This is a useful post for anyone teaching art to children. I share a few ways to look for the positive aspects in children’s work and how to move them on to the next step. Whether you are an artist or not, it is important for you to be able to see forward one step ahead of the pupil so that you can give them the right guidance. It is not always easy for non-specialist teachers to see the small improvements in a child’s art work. I hope to give you some advice here.
I’m going to focus on practical examples of children’s work so that it is very clear what potential the work has and how it could be improved.
Clear and attainable steps
Below is an example of a child who really struggles with drawing, finds it difficult to follow through instructions and is quiet, making him an easy person to overlook in lessons. However with a little bit of teacher attention and very specific advice he was able to improve. Let’s take a look at his work.
Above is his first drawing of a snake, he was lucky enough to see and feel a live snake and take photographs of it but struggled to know where to begin when drawing it.
The advice I gave here was firstly, to have a look at some photographs of snakes and capture the curves in their body even more. The second piece of advice was to look at how curving the lines that go across the snakes body will give an impression of 3 dimension.
You can just see some squiggles and a snake drawing (above) I have done on the side of his work to demonstrate how to tackle the snake. Some teachers disapprove of drawing on children’s work, however I strongly believe that if it sketch book work, it is important for the child to have your demonstrations available for their own future reference (you can always initial them). This should be different for final pieces which I would never draw on.
‘Blow it up big’
The brown painting was the first one done and although it displays some lovely paint mixing (I only gave them primary colours to produce these browns) it lacks informed detail. This drawing was based on direct observation of an insect sample and you can see that the legs were ‘too difficult’ to draw so they’ve been only half drawn.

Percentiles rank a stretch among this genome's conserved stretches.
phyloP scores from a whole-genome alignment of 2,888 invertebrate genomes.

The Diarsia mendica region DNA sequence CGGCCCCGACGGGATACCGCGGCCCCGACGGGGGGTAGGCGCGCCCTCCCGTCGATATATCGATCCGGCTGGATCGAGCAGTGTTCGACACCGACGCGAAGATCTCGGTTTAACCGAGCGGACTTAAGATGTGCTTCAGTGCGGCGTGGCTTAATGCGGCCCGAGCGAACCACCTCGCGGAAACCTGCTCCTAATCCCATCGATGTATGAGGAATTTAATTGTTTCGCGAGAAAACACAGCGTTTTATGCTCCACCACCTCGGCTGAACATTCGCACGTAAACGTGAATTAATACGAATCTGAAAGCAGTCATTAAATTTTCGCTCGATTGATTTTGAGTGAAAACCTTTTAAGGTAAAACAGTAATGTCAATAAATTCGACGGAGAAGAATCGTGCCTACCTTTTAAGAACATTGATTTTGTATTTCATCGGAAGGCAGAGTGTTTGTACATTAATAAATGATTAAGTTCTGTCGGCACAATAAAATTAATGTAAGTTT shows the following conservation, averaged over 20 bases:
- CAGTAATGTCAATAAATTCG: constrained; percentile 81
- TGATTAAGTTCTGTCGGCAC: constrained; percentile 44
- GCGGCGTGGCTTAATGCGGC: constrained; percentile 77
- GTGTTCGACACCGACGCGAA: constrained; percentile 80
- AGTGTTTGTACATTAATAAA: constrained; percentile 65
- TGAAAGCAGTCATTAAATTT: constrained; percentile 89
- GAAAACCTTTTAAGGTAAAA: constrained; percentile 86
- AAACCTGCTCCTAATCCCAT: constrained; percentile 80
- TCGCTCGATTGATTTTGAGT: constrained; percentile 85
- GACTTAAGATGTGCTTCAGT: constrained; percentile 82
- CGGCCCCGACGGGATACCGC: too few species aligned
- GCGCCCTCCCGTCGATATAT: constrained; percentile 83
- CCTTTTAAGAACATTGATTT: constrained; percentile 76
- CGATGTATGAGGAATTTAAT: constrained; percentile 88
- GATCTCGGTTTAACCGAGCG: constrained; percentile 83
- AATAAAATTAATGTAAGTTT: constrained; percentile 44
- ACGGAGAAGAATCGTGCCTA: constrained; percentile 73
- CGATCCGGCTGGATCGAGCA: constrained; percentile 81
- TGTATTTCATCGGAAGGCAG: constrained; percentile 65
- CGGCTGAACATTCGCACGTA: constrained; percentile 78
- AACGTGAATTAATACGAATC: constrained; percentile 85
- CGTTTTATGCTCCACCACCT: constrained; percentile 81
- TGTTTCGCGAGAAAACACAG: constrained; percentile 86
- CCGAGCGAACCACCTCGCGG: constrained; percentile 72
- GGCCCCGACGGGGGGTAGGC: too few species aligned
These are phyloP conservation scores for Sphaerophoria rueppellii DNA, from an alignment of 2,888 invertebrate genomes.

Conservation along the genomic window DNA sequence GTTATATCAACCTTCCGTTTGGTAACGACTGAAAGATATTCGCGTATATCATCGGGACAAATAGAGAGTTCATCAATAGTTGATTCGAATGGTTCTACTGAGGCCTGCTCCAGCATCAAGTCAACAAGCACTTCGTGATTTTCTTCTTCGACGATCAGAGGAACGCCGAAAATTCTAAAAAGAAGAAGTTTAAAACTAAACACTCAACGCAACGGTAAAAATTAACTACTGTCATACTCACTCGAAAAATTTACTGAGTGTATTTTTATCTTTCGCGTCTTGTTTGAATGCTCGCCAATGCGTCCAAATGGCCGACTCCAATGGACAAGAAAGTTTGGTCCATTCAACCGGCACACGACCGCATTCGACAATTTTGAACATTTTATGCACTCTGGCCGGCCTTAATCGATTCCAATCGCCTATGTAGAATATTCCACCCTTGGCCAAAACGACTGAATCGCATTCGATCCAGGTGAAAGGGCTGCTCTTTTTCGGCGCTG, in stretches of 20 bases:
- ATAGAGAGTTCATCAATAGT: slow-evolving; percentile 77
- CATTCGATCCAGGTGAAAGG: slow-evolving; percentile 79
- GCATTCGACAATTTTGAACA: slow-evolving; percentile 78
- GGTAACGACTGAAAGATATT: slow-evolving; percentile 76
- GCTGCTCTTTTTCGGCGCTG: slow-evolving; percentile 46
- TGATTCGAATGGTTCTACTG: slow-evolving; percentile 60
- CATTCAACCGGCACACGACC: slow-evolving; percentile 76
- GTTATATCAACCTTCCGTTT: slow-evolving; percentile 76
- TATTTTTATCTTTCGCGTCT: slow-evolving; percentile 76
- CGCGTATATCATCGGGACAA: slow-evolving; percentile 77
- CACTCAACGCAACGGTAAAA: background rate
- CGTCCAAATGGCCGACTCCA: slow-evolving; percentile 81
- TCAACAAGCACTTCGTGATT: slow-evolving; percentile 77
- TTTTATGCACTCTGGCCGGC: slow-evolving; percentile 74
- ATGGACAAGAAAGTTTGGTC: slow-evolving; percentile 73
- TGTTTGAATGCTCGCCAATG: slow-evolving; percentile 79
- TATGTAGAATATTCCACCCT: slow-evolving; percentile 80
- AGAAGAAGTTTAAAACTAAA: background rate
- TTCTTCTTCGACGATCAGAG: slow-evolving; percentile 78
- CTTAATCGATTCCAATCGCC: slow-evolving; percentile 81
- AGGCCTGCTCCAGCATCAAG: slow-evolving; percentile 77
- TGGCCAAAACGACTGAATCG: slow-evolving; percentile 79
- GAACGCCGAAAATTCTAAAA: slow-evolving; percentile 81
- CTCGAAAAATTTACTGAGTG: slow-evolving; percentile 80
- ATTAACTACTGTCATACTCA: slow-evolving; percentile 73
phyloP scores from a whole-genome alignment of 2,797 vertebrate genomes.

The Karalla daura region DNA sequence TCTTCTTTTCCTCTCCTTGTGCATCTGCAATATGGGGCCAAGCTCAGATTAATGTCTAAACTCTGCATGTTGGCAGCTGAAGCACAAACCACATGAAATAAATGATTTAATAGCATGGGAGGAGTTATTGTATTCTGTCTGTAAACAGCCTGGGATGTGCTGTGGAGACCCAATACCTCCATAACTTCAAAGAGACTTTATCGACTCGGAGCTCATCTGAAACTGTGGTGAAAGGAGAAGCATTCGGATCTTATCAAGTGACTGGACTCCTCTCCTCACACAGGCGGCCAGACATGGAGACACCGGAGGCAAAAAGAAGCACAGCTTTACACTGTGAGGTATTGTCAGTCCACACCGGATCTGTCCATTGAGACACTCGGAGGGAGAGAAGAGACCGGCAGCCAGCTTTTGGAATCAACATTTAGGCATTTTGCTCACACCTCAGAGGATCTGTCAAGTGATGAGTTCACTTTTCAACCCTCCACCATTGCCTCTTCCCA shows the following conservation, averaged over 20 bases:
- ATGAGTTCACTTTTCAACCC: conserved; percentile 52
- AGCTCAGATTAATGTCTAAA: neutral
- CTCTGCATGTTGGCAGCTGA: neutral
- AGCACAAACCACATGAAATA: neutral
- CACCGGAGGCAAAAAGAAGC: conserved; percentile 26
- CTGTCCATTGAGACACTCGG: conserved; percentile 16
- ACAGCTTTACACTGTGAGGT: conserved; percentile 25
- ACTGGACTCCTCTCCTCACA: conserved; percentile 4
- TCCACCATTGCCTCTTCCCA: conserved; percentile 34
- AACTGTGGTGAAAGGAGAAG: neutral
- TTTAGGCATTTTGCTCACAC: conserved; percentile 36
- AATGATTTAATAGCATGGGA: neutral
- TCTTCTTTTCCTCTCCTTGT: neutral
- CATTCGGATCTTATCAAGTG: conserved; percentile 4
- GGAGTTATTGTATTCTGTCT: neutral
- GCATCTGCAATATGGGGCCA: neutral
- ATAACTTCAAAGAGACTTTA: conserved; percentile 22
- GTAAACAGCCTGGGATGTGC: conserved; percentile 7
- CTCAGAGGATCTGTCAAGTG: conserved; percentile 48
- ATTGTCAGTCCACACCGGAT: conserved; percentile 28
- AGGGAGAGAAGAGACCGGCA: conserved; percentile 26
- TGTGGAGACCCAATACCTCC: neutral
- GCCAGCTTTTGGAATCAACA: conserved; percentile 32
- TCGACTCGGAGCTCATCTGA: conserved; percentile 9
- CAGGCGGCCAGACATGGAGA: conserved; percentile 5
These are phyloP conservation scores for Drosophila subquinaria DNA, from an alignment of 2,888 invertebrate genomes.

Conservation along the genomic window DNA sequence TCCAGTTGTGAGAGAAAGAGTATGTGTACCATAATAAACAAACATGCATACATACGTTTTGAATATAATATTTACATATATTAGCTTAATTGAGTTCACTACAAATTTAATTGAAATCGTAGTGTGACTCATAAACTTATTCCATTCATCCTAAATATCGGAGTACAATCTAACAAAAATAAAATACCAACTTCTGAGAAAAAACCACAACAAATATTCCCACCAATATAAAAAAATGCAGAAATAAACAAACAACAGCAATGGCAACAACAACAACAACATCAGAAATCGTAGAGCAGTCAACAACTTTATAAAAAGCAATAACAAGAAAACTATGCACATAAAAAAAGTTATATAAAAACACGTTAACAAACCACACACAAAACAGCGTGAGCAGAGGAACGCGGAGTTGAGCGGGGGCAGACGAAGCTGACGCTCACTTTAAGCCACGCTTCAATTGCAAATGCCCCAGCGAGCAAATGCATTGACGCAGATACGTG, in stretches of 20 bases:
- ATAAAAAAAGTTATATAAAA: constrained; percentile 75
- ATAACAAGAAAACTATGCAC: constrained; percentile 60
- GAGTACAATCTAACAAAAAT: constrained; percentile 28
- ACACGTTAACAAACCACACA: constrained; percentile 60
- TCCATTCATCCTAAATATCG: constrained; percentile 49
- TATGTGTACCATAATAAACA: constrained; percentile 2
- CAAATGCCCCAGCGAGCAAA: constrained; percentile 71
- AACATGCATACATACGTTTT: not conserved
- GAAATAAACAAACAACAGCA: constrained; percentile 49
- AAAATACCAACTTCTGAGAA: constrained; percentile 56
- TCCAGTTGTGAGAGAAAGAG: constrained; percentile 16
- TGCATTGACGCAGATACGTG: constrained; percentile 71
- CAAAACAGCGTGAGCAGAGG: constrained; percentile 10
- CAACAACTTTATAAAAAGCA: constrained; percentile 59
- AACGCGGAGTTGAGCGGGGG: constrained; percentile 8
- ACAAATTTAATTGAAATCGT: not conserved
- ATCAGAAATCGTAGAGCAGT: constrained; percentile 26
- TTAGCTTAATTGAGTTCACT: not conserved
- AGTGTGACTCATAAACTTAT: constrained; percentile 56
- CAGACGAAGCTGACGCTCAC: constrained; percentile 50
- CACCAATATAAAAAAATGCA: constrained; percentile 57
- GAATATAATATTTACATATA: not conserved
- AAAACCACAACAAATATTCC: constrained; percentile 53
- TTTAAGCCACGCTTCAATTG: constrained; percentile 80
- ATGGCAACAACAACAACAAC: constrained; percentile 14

The advice I gave here was to pretend to be a magnifying glass and ‘blow up’ the leg. I demonstrated how legs are made up of segments of different shapes and thicknesses and I advised using charcoal or graphite instead of paint which requires more complex skills.
The leg drawing is a success and the child’s understanding of it is far more detailed, apart from the fact that it looks pretty cool to have such a strange looking, huge hairy leg across the page. (The fact that legs are made up of different sections can be transferred to humans too!)
No rubbers & Use notation
Ever been in the situation where you look at a child’s drawing and think ‘Gosh, that’s better than I could do’? I have…
What do you say then?
Secondly, I ask them to pin point the aspects of the drawing that they feel need adjusting.
(If they’re not sure which bits need improvement then ask them to imagine if they had a rubber, what would they rub out?) Notice the word adjusting, not which bits are mistakes. There are no such things as ‘mistakes’ in art, just things that need adjusting, changing, exploring, developing! Ask them to pretend that the work in front of them is someone else’s and that they need to give them some advice. Children can be very insightful. If they’re struggling, then ask them questions that guide them towards better ‘seeing’, looking, exploring, developing.
Open questions like, what does it remind you of? how does it feel? which part is bigger, this bit or this bit? How many times does this bit fit into here? Which bit is thinner? What effect does this part have on the rest of the picture? , Etc.
The drawing above is by a different child to the first two, he identified correctly that the foot is ‘strange’ but he hasn’t said why it’s strange. This could be one of his next steps-to ‘blow up’ the foot and begin to understand its shape in more detail. I would also ask him to ‘blow up’ a leg-just one leg. You might then ask him questions that help him see for himself that the legs of the horse are too thin.
This example directly relates to example 3 because a child may have a fantastic grasp of one particular technique of drawing but may be less able at another. There are many ways to draw, paint, sketch and you can ask them to capture movement, lines of balance, outlines, silhouettes, shadows, negative spaces, colour and so much more.
My advice here after I saw the initial line drawing at the bottom of this photo was to try capturing the movement of a man riding a horse. We used what I like to call the ‘slinky’ style. You draw movement lines first and then alter your ‘slinky’ over them to make fatter/thinner areas. How close together you make the spirals of your ‘slinky’ will show more or less movement. (The analogy I use to explain ‘slinky’, was those metal spiral toys that you can put at the top of the stairs and it ‘walks’ down).